Can Dogs be Trained to Assist Autistic Individuals with Self-Injurious Behavior?
· Self-Injurious Behavior (SIB) is one of the most devastating behaviors exhibited by people with autism
· SIB is displayed by 10-15% of individuals with autism
· Conventional pharmaceuticals have shown little clinical value in treating SIB in autistic individuals and often cause serious adverse side effects that cause other health problems that trigger more SIB
· Seizure response dogs are custom trained to assist individuals with epilepsy
· So, it’s possible dogs could be custom trained to re-direct individuals with autism who engage in self-injurious behaviors
· A dog could be trained to intervene in positive ways during SIB
· For example, if an autistic person slaps their face, the dog could be trained to lick the face. If SIB involves body punching the dog could be trained to use its paws to block or re-direct head hits or climb on the persons lap to offer sensory/comfort support.
· A careful assessment could identity specific SIBs that could best be helped by a custom trained SIB response dog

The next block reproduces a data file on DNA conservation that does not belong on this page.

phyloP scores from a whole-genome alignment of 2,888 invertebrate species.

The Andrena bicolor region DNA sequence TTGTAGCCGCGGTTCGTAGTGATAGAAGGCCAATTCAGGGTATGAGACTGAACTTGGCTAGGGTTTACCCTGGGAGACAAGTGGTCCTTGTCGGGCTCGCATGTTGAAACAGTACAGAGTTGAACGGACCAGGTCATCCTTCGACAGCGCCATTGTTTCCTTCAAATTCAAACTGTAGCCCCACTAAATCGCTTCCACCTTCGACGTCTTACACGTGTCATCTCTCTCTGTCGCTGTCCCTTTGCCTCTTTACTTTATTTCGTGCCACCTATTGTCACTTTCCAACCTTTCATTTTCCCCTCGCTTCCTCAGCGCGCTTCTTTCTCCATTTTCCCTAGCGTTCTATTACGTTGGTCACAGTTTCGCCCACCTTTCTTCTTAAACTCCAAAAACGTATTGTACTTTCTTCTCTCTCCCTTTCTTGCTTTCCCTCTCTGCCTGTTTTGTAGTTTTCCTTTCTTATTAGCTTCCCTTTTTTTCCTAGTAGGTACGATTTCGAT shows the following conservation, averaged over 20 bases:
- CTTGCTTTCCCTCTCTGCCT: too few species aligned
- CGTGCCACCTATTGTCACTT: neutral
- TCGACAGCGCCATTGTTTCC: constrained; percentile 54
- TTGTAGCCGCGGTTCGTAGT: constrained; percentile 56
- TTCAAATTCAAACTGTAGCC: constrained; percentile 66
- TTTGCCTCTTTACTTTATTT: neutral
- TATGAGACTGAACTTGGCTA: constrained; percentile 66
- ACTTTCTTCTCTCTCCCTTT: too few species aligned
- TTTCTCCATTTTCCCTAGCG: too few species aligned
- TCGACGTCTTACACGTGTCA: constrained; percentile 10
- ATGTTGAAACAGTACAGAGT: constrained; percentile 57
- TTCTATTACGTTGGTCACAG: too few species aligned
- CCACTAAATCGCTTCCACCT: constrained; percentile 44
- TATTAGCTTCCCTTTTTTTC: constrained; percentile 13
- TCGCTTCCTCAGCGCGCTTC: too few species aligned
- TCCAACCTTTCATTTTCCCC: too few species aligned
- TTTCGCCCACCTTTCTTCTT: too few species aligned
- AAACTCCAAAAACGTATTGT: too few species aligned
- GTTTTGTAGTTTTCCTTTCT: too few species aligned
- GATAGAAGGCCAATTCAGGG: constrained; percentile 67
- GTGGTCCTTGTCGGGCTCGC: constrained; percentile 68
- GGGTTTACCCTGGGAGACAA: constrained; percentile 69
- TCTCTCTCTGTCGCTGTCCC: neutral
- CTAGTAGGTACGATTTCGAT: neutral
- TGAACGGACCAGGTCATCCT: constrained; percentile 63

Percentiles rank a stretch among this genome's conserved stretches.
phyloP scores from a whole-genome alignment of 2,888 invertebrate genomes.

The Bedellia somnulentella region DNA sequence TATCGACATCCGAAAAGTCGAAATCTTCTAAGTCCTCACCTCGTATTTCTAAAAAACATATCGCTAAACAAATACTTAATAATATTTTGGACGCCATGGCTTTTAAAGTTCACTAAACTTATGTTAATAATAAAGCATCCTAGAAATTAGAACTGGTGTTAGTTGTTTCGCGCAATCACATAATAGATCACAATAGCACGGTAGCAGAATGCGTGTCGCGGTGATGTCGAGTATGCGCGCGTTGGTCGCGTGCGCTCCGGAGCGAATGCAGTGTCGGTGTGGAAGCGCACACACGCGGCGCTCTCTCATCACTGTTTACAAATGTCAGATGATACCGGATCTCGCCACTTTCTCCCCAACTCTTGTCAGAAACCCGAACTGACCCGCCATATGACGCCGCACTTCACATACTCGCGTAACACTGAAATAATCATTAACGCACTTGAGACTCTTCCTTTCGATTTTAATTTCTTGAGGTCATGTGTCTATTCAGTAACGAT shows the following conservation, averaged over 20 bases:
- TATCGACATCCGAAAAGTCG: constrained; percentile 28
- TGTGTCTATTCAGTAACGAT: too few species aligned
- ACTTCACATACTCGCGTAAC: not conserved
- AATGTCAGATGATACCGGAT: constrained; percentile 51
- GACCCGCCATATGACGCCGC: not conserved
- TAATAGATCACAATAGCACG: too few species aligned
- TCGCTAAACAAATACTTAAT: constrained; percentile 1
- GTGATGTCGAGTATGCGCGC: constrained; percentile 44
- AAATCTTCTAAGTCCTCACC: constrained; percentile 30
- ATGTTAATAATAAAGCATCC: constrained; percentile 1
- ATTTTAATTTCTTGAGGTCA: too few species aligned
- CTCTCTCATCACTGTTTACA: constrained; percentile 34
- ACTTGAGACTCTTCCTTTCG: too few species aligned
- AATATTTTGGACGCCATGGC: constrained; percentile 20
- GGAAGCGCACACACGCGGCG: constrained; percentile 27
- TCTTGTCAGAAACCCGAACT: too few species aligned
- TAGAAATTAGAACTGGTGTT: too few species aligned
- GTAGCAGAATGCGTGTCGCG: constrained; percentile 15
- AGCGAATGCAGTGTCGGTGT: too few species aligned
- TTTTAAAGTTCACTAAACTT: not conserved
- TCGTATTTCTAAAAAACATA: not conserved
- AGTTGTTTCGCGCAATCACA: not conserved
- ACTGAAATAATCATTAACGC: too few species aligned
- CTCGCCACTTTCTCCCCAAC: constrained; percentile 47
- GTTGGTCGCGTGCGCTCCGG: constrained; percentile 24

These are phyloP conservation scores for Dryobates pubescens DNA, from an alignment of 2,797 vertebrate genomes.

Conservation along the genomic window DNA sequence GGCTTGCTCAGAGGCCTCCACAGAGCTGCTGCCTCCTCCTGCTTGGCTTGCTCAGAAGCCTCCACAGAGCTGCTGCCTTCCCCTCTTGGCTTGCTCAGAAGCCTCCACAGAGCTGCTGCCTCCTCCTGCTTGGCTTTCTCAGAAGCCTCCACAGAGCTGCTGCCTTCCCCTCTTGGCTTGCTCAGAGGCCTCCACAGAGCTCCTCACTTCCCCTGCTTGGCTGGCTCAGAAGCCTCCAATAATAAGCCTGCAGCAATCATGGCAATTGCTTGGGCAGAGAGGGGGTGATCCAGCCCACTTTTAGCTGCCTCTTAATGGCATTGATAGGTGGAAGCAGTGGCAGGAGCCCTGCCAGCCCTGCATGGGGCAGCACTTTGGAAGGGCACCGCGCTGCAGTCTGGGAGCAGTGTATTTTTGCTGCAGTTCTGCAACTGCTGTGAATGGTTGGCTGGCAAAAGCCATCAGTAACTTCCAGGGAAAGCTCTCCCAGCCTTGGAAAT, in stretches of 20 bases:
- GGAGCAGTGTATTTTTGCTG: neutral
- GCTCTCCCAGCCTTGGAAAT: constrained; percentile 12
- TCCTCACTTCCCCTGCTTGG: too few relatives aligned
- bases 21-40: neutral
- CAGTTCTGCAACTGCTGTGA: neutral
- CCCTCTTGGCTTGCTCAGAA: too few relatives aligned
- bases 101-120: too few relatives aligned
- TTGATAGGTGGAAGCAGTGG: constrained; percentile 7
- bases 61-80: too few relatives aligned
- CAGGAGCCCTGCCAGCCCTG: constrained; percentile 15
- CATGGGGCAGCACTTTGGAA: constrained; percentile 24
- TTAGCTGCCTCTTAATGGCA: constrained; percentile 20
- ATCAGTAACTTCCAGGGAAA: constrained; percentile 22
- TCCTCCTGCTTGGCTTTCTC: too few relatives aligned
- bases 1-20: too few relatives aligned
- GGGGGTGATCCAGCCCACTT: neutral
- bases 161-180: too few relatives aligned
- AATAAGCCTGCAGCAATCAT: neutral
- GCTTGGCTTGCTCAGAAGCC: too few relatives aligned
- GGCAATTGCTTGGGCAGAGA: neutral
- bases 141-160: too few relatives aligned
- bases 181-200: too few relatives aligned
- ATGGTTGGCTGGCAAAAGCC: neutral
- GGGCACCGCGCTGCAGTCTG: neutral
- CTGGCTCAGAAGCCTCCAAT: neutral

· Canine training experts could be utilized in identifying best type of dogs to train for autistic individuals who engage in SIB
· Donations, grants or other funding could be used to start pilot programs to train Self-Injurious Behavior Response Dogs and match them with certain autistic individuals (obviously considering dog’s safety is important)
We have a severely-autistic son who suffers from SIB.
We've witnessed a few times when our Australian Cattle Dogs have jumped on our son and began licking his face during the onset of mild SIB, which was strictly BEHAVIORAL, not related to underlying medical issue.
During the strictly behavioral SIB, the dog licking our son's face caused our son to start laughing. He stopped the SIB. He reached out towards the dog.
What's more, our dogs aren't afraid of him. Because our autistic son is always dropping food outside, the dogs think he's some kind of reward God. So they're very protective of him.
Could they also be learning to protect him from himself?
We recently witnessed one of our dogs use her PAWS to tap our son’s hands as he was trying to punch himself. Again, this was during rather mild to moderate SIB, but it surprised us that she did this.
I don't know if a dog intervening would work during a full-blown SIB meltdown. But, we can't rule that scenario out. Nobody knows the answer, because it's never been evaluated, researched or tried as an adjunct therapy in the treatment of autism and SIB.
Dogs are man (and woman's) best friend.
Autistic individuals who engage in SIB can find comfort from dogs, so why aren’t there dogs trained to respond to self-injurious behavior to help autistic people with SIB?
Is it possible? Yes, I think it is.